Motives matter. While Paul does not endorse sinful motives for preaching the gospel, he does draw attention to the message that is preached. The spiritual condition of the preacher or teacher does not determine the truth of his gospel message. We must not accept or reject what a person is teaching based on their motives for teaching us. We must listen to their message. Does it agree with the Scriptures (Romans 4:3)? Truth is truth, and it continues to be true even when the person teaching it is prompted by sinful motivation. Paul rejoiced that Christ was preached even though some did so “from envy and strife” to “add affliction” to him while he was imprisoned (v. 15). When you hear the gospel and it convicts our heart, receive it as the word of God. Do not reject God’s truth because you see a character flaw (sin) in the messenger.
“Behold, on the mountains the feet of him who brings good tidings, who proclaims peace! O Judah, keep your appointed feasts, perform your vows. For the wicked one shall no more pass through you; He is utterly cut off.” (Nahum 1:15, NKJV)
Using language similar to an earlier prophet (Isaiah), Nahum announces the joy of Judah upon hearing the news of Nineveh’s overthrow. He pictures a messenger traversing the mountains to bring good news that the wicked enemy had been defeated and would no longer plague them. As the messenger proclaims peace, Judah is called to worship Jehovah free of the enemy’s oppression. Isaiah used these words to declare the coming of the Messiah (Isaiah 40:9; 52:7). In Romans 1:15 the apostle Paul used this figure to describe preaching the gospel. Like Isaiah and Nahum, the gospel contains both the message of salvation in Jesus Christ and the defeat of our enemies. Like the proclamation of Nineveh’s defeat, the gospel of Christ proclaims peace with God because our enemies, sin and death, are defeated (John 12:31-33). It is by preaching this good news that sinners hear, believe and call on the Lord for salvation (Romans 10:13-15; 1 Corinthians 1:21; Acts 2:36-41). With the oppression of sin removed in Christ, we now serve Him with the joy of salvation (Philippians 4:4-9).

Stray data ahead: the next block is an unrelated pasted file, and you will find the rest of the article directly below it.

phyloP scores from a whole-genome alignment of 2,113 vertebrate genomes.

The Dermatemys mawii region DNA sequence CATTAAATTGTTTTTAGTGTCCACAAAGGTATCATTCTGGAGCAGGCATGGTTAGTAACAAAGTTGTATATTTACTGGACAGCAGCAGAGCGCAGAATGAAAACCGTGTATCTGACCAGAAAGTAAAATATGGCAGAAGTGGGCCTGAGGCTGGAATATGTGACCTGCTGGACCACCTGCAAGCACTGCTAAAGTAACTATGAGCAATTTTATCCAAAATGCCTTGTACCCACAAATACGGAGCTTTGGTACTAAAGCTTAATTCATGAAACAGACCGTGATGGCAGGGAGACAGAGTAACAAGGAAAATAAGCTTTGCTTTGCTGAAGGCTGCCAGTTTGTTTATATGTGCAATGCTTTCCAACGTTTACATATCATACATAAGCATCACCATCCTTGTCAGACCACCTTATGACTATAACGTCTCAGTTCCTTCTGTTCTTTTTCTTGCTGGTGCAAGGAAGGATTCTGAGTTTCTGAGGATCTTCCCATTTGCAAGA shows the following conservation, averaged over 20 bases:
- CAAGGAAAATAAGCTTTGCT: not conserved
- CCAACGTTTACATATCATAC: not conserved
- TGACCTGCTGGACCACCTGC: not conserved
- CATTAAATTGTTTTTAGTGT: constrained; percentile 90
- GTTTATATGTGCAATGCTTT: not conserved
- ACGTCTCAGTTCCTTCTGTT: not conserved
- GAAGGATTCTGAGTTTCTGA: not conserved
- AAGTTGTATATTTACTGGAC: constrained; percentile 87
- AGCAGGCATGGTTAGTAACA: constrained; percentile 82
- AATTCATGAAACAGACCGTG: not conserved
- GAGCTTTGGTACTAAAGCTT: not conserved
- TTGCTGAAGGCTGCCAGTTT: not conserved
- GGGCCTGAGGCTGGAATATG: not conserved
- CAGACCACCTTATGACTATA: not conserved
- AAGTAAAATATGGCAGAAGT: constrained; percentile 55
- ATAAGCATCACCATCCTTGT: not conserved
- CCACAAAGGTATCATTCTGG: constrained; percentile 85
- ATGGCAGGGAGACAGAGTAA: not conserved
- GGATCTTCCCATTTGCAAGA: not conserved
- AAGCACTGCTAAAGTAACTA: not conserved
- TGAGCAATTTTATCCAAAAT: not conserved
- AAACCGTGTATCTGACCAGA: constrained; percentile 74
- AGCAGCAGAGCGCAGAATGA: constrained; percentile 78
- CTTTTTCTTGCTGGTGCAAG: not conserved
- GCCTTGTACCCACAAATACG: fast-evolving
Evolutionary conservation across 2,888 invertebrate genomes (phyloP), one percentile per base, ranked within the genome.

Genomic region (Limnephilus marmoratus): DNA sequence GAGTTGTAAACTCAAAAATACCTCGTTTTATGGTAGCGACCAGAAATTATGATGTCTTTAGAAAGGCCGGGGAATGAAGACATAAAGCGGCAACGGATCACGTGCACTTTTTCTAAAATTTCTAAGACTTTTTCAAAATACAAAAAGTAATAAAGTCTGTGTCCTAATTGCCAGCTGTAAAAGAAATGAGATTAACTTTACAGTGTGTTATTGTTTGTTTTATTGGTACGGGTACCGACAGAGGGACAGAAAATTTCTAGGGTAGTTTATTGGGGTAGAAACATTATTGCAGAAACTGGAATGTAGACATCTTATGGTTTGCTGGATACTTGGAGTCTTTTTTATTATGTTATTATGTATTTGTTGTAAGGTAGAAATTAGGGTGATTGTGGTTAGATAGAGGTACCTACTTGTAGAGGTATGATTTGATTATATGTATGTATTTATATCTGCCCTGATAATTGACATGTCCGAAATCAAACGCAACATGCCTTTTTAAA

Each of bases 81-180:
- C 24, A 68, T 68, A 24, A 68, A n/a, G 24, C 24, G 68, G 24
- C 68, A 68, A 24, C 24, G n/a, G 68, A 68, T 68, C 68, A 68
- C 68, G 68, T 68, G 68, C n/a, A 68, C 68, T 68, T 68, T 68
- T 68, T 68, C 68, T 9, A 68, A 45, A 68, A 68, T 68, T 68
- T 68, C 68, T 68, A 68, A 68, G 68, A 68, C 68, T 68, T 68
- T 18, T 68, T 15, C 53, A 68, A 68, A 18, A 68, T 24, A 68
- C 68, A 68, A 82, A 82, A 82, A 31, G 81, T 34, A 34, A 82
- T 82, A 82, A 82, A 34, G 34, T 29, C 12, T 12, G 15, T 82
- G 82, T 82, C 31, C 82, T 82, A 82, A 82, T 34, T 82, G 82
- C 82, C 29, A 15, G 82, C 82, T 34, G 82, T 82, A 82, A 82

1 In those days John the Baptist came preaching in the wilderness of Judea, 2 and saying, “Repent, for the kingdom of heaven is at hand!” 3 For this is he who was spoken of by the prophet Isaiah, saying: “The voice of one crying in the wilderness: ‘Prepare the way of the Lord; Make His paths straight.’” (Matthew 3:1–3, NKJV)
John was preaching God’s message of repentance in the wilderness of Judea. People were coming out to hear him, confessing their sins and being baptized by him for the remission of sins (Matthew 3:3-6; Mark 1:4-5). In this way John was preparing the path for the Lord as He soon brought the gospel of the kingdom to Israel, then the nations. Have you ever felt like you were “preaching in the wilderness” while trying to persuade a friend, a companion, or a loved one to repent and follow the word of God? Keep on doing your work, and trust God to do His. Rely on the power of God’s gospel to convict and convert the lost (Romans 1:16-17). Preach it fully and faithfully, and it will accomplish the purpose for which God sent it, just like John’s message did (2 Timothy 4:1-5; Isaiah 55:10-11).
20 “O Timothy! Guard what was committed to your trust, avoiding the profane and idle babblings and contradictions of what is falsely called knowledge— 21 by professing it some have strayed concerning the faith. Grace be with you. Amen.” (1 Timothy 6:20–21, NKJV)
Timothy was Paul’s “true son in the faith” (1 Timothy 1:2). Paul charged this young evangelist with guarding the gospel that had been committed to his trust. Timothy would accomplish his task by turning away from base, empty chatter that contradicted the sound words of Jesus Christ (1 Timothy 6:3-5). This charge continues to ring true. We must distinguish between teachings that are “falsely called knowledge, and what is actually “the faith” (the gospel of Christ). God’s word is a symphony of harmonious truth, not a discordant accumulation of opinions and human wisdom that passes for knowledge. Therefore, God’s preacher must preach God’s word, not the speculations, opinions, and traditions of men that lead souls away from the faith. What message is being preached by the preacher to whom you listen; the faith, or that which contradicts the Bible? It matters. Following the faith keeps you in God’s grace. Following contradictions of God’s word leads you astray from the faith, putting your soul in peril.